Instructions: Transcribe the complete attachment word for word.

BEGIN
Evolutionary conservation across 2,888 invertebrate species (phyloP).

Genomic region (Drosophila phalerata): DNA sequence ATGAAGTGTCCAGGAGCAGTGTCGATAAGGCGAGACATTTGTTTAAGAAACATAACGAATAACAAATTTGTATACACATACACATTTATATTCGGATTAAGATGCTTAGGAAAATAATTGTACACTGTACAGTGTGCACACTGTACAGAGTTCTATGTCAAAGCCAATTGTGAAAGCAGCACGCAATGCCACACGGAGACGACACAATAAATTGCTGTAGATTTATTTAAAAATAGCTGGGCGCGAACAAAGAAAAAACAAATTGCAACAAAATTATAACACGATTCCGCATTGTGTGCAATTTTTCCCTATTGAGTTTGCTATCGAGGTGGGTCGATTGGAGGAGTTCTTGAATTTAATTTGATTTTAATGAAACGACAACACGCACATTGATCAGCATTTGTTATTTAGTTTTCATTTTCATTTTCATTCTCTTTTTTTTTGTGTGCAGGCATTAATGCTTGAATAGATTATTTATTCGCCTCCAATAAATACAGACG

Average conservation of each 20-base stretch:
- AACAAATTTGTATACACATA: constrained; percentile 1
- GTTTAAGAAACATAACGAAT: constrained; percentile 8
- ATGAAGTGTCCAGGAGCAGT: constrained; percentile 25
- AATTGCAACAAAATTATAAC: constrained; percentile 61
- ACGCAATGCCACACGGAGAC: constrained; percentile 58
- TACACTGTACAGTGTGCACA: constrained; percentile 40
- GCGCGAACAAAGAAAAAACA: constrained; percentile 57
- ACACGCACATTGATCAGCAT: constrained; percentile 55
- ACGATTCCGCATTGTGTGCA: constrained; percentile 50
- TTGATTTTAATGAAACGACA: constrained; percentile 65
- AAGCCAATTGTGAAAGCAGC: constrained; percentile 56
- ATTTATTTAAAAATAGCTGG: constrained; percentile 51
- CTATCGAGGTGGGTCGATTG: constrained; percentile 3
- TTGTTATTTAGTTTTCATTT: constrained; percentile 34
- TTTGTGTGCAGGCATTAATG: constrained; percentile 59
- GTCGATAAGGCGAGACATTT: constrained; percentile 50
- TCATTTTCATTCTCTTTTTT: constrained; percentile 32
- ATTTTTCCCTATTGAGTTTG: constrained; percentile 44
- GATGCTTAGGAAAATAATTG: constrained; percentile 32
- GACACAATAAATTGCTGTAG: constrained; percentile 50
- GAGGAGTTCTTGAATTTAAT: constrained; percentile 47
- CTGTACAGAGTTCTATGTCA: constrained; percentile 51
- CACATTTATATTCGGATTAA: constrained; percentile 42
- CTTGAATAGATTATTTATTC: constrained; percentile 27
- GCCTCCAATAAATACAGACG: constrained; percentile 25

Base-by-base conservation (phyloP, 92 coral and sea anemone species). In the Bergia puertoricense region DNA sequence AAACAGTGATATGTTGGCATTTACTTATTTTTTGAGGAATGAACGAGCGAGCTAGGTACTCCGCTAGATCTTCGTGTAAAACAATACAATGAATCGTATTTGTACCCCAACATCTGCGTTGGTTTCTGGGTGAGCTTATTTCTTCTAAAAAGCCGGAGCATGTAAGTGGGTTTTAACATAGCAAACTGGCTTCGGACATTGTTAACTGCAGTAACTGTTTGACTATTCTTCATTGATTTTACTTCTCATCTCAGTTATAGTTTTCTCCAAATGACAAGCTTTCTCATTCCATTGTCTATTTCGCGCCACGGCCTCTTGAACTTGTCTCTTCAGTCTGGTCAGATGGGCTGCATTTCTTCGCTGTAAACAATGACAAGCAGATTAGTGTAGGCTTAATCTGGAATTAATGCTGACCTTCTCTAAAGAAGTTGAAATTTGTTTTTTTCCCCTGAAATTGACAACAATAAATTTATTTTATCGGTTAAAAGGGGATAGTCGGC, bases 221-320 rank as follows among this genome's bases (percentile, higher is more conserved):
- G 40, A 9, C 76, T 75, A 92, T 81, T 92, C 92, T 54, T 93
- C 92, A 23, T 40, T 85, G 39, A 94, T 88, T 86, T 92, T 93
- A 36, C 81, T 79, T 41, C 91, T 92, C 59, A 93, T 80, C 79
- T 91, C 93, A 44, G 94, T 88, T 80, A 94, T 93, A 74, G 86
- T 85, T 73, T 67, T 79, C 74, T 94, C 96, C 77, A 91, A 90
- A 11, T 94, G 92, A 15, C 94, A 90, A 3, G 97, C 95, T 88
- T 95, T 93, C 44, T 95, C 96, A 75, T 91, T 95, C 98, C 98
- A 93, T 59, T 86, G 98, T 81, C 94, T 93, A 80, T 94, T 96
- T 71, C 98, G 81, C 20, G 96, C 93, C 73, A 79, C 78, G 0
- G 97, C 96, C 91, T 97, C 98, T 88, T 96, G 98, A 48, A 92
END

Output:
Evolutionary conservation across 2,888 invertebrate species (phyloP).

Genomic region (Drosophila phalerata): DNA sequence ATGAAGTGTCCAGGAGCAGTGTCGATAAGGCGAGACATTTGTTTAAGAAACATAACGAATAACAAATTTGTATACACATACACATTTATATTCGGATTAAGATGCTTAGGAAAATAATTGTACACTGTACAGTGTGCACACTGTACAGAGTTCTATGTCAAAGCCAATTGTGAAAGCAGCACGCAATGCCACACGGAGACGACACAATAAATTGCTGTAGATTTATTTAAAAATAGCTGGGCGCGAACAAAGAAAAAACAAATTGCAACAAAATTATAACACGATTCCGCATTGTGTGCAATTTTTCCCTATTGAGTTTGCTATCGAGGTGGGTCGATTGGAGGAGTTCTTGAATTTAATTTGATTTTAATGAAACGACAACACGCACATTGATCAGCATTTGTTATTTAGTTTTCATTTTCATTTTCATTCTCTTTTTTTTTGTGTGCAGGCATTAATGCTTGAATAGATTATTTATTCGCCTCCAATAAATACAGACG

Average conservation of each 20-base stretch:
- AACAAATTTGTATACACATA: constrained; percentile 1
- GTTTAAGAAACATAACGAAT: constrained; percentile 8
- ATGAAGTGTCCAGGAGCAGT: constrained; percentile 25
- AATTGCAACAAAATTATAAC: constrained; percentile 61
- ACGCAATGCCACACGGAGAC: constrained; percentile 58
- TACACTGTACAGTGTGCACA: constrained; percentile 40
- GCGCGAACAAAGAAAAAACA: constrained; percentile 57
- ACACGCACATTGATCAGCAT: constrained; percentile 55
- ACGATTCCGCATTGTGTGCA: constrained; percentile 50
- TTGATTTTAATGAAACGACA: constrained; percentile 65
- AAGCCAATTGTGAAAGCAGC: constrained; percentile 56
- ATTTATTTAAAAATAGCTGG: constrained; percentile 51
- CTATCGAGGTGGGTCGATTG: constrained; percentile 3
- TTGTTATTTAGTTTTCATTT: constrained; percentile 34
- TTTGTGTGCAGGCATTAATG: constrained; percentile 59
- GTCGATAAGGCGAGACATTT: constrained; percentile 50
- TCATTTTCATTCTCTTTTTT: constrained; percentile 32
- ATTTTTCCCTATTGAGTTTG: constrained; percentile 44
- GATGCTTAGGAAAATAATTG: constrained; percentile 32
- GACACAATAAATTGCTGTAG: constrained; percentile 50
- GAGGAGTTCTTGAATTTAAT: constrained; percentile 47
- CTGTACAGAGTTCTATGTCA: constrained; percentile 51
- CACATTTATATTCGGATTAA: constrained; percentile 42
- CTTGAATAGATTATTTATTC: constrained; percentile 27
- GCCTCCAATAAATACAGACG: constrained; percentile 25

Base-by-base conservation (phyloP, 92 coral and sea anemone species). In the Bergia puertoricense region DNA sequence AAACAGTGATATGTTGGCATTTACTTATTTTTTGAGGAATGAACGAGCGAGCTAGGTACTCCGCTAGATCTTCGTGTAAAACAATACAATGAATCGTATTTGTACCCCAACATCTGCGTTGGTTTCTGGGTGAGCTTATTTCTTCTAAAAAGCCGGAGCATGTAAGTGGGTTTTAACATAGCAAACTGGCTTCGGACATTGTTAACTGCAGTAACTGTTTGACTATTCTTCATTGATTTTACTTCTCATCTCAGTTATAGTTTTCTCCAAATGACAAGCTTTCTCATTCCATTGTCTATTTCGCGCCACGGCCTCTTGAACTTGTCTCTTCAGTCTGGTCAGATGGGCTGCATTTCTTCGCTGTAAACAATGACAAGCAGATTAGTGTAGGCTTAATCTGGAATTAATGCTGACCTTCTCTAAAGAAGTTGAAATTTGTTTTTTTCCCCTGAAATTGACAACAATAAATTTATTTTATCGGTTAAAAGGGGATAGTCGGC, bases 221-320 rank as follows among this genome's bases (percentile, higher is more conserved):
- G 40, A 9, C 76, T 75, A 92, T 81, T 92, C 92, T 54, T 93
- C 92, A 23, T 40, T 85, G 39, A 94, T 88, T 86, T 92, T 93
- A 36, C 81, T 79, T 41, C 91, T 92, C 59, A 93, T 80, C 79
- T 91, C 93, A 44, G 94, T 88, T 80, A 94, T 93, A 74, G 86
- T 85, T 73, T 67, T 79, C 74, T 94, C 96, C 77, A 91, A 90
- A 11, T 94, G 92, A 15, C 94, A 90, A 3, G 97, C 95, T 88
- T 95, T 93, C 44, T 95, C 96, A 75, T 91, T 95, C 98, C 98
- A 93, T 59, T 86, G 98, T 81, C 94, T 93, A 80, T 94, T 96
- T 71, C 98, G 81, C 20, G 96, C 93, C 73, A 79, C 78, G 0
- G 97, C 96, C 91, T 97, C 98, T 88, T 96, G 98, A 48, A 92